Canada’s moves to protect vast Arctic area

More than 450,000 hectares around Baffin Island in Canada’s Arctic have been designated as National Wildlife Areas, a move that will help protect threatened bowhead whales and other species.
The sanctuaries, announced Friday, are the end result of negotiations between the federal government and Nunavut Tunngavik Inc., three regional Inuit associations and the Nangmautaq Hunters and Trappers organization.
The announcement won praise from the WWF-Canada.
“Protecting the bowhead whales of Niginganiq has been a 26-year marathon effort”, said Mike Russill, CEO of WWF-Canada, in a release. “We are grateful to the people of Clyde River for their patience and persistence, and we thank the Government of Canada and Minister (John) Baird for their dedication and commitment in pushing this finally over the finish line.”
Each new area on Baffin Island provides an opportunity to protect unique and important habitat:
Niginganiq National Wildlife Area (Isabella Bay) – 336,200 hectares
This area, proposed by the community of Clyde River, includes important summer habitat for a population of bowhead whales that has been assessed as threatened in Canada. The bowhead whale is a large and powerful marine mammal that can break through ice over 20 cm thick with the crown of its head.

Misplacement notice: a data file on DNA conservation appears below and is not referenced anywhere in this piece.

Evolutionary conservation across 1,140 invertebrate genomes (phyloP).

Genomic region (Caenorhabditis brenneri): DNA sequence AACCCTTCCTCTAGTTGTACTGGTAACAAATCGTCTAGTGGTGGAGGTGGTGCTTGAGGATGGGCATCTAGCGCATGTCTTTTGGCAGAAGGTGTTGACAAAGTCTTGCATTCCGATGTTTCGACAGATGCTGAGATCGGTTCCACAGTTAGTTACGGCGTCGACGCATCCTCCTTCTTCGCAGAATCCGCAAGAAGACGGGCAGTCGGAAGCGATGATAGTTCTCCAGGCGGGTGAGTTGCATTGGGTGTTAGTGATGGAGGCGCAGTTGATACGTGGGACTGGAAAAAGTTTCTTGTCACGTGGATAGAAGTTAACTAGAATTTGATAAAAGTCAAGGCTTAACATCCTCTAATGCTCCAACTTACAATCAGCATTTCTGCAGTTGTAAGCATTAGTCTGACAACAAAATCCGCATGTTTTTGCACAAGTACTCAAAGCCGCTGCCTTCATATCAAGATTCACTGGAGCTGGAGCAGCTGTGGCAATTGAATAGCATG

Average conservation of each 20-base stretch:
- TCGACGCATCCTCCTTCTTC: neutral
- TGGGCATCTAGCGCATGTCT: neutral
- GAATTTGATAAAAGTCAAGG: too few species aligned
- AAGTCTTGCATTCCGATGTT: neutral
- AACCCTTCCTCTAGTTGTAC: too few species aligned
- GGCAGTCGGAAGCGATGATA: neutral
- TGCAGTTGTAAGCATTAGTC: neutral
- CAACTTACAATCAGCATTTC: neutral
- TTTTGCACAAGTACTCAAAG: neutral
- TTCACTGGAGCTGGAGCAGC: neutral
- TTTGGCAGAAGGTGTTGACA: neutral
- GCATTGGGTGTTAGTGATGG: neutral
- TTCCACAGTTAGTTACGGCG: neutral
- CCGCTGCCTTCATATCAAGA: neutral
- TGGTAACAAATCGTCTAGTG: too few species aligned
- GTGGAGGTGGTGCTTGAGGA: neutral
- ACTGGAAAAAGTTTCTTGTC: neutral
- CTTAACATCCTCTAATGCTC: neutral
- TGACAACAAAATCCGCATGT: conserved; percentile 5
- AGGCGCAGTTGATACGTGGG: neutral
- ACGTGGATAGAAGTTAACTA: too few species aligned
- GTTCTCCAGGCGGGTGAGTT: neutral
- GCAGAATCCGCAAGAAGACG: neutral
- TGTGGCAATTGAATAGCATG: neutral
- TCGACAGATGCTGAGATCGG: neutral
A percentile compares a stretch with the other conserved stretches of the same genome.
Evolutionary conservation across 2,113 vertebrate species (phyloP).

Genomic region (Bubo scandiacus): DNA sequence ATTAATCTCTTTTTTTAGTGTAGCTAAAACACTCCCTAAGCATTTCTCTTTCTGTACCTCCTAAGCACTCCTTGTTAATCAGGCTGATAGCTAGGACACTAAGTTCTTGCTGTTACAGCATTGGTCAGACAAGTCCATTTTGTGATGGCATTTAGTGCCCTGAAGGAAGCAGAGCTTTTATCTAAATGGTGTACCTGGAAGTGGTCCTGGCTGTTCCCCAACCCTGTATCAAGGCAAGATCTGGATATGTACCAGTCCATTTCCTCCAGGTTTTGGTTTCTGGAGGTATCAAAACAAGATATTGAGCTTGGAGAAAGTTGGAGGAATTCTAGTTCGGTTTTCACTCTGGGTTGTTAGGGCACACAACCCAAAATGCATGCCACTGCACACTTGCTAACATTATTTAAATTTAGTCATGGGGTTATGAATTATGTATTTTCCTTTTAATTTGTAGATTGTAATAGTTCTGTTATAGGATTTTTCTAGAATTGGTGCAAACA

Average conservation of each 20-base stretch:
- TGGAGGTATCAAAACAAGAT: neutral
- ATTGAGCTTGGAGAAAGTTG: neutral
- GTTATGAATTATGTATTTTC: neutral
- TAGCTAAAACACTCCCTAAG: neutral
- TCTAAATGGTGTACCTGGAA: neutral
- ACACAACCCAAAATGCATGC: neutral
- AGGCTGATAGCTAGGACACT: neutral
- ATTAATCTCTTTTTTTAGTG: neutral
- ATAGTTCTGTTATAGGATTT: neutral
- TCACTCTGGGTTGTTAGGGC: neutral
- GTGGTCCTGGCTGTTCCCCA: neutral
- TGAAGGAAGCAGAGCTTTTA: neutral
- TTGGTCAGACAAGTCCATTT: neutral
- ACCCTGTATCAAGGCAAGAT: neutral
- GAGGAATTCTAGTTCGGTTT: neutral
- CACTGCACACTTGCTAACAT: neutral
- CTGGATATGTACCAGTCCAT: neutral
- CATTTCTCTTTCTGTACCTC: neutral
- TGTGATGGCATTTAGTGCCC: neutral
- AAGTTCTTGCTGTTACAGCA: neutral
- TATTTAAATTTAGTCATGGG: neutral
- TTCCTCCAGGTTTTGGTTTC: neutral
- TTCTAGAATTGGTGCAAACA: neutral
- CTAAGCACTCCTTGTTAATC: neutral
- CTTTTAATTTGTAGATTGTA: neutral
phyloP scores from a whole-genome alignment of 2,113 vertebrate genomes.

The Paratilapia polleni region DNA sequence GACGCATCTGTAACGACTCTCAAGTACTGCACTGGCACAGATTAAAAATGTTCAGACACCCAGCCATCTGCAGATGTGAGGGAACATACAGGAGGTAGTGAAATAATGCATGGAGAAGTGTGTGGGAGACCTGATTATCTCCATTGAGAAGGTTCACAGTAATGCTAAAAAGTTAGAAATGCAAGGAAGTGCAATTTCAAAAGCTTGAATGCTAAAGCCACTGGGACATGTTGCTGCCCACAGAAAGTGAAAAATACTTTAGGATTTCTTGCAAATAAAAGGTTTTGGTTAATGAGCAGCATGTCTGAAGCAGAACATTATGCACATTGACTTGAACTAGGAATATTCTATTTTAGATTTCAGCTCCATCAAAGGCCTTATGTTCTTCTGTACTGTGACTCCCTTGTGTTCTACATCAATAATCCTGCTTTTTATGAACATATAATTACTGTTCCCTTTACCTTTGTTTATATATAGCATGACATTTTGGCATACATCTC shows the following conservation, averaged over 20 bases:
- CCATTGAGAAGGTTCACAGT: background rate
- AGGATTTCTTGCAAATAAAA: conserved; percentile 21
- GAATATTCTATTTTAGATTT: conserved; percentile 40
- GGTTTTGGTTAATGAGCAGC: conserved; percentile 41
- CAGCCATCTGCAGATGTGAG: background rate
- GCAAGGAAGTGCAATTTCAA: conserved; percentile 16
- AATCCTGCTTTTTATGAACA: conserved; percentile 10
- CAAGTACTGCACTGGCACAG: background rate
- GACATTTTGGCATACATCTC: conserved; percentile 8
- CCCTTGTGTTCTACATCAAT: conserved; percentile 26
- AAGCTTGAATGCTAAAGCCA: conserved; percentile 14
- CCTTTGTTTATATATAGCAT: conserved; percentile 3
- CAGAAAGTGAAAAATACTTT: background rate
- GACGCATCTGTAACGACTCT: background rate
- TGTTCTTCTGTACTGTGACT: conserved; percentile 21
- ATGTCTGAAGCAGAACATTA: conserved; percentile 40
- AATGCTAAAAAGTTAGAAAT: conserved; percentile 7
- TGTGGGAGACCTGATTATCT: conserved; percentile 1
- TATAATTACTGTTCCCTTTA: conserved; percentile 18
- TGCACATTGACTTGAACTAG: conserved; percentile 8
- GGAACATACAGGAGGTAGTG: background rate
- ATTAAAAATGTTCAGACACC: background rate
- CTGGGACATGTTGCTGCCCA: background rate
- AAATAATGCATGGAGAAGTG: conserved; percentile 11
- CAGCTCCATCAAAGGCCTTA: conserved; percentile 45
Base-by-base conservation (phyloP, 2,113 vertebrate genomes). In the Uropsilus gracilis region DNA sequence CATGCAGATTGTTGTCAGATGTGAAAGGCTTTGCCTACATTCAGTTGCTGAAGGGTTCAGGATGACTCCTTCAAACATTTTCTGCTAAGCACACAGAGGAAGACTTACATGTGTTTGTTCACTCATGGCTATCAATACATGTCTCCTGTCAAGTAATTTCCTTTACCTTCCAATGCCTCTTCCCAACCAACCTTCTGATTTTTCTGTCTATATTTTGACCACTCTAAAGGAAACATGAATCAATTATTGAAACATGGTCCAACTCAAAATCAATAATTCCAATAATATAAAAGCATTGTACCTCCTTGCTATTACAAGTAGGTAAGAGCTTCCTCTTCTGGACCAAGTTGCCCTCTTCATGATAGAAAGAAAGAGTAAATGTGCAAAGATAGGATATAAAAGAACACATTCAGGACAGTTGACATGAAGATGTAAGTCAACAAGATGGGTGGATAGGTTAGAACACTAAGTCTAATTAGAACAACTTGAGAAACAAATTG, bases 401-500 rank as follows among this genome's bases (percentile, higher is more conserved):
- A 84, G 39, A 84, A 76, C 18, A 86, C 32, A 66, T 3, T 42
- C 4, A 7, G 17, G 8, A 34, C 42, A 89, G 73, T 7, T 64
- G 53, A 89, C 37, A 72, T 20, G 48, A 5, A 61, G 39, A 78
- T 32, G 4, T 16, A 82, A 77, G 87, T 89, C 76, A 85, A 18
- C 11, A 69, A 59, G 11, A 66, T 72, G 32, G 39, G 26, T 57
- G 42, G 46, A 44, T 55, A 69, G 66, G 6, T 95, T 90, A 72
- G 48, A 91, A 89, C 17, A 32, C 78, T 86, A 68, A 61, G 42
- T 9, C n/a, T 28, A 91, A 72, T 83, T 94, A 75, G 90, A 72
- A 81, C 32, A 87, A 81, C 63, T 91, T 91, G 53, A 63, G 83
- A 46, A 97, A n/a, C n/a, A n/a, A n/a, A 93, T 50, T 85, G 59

Akpait National Wildlife Area – 77,400 hectares
Akpait is an important area for a number of migratory birds including one of Canada’s largest Thick-billed Murre colonies. It is a nesting site for Black-legged Kittiwakes and a breeding ground for Glaucous Gulls and Black Guillemots. It is also home to polar bears, walruses and a variety of seal species.
Qaqulluit National Wildlife Area – 39,800 hectares
The area is home to Canada’s largest colony of Northern Fulmars (birds), representing an estimated 22 percent of the total Canadian population. There are also marine animals including the walrus and ringed seal.
Once an area has been designated as a National Wildlife Area, natural features integral to the site are protected from disturbance, and specific activities considered harmful to species or their habitats are prohibited. Management activities include monitoring wildlife, maintaining and improving wildlife habitat, conducting periodic inspections, enforcing regulations, maintaining facilities, and developing management plans.
SOURCE: Marketwire

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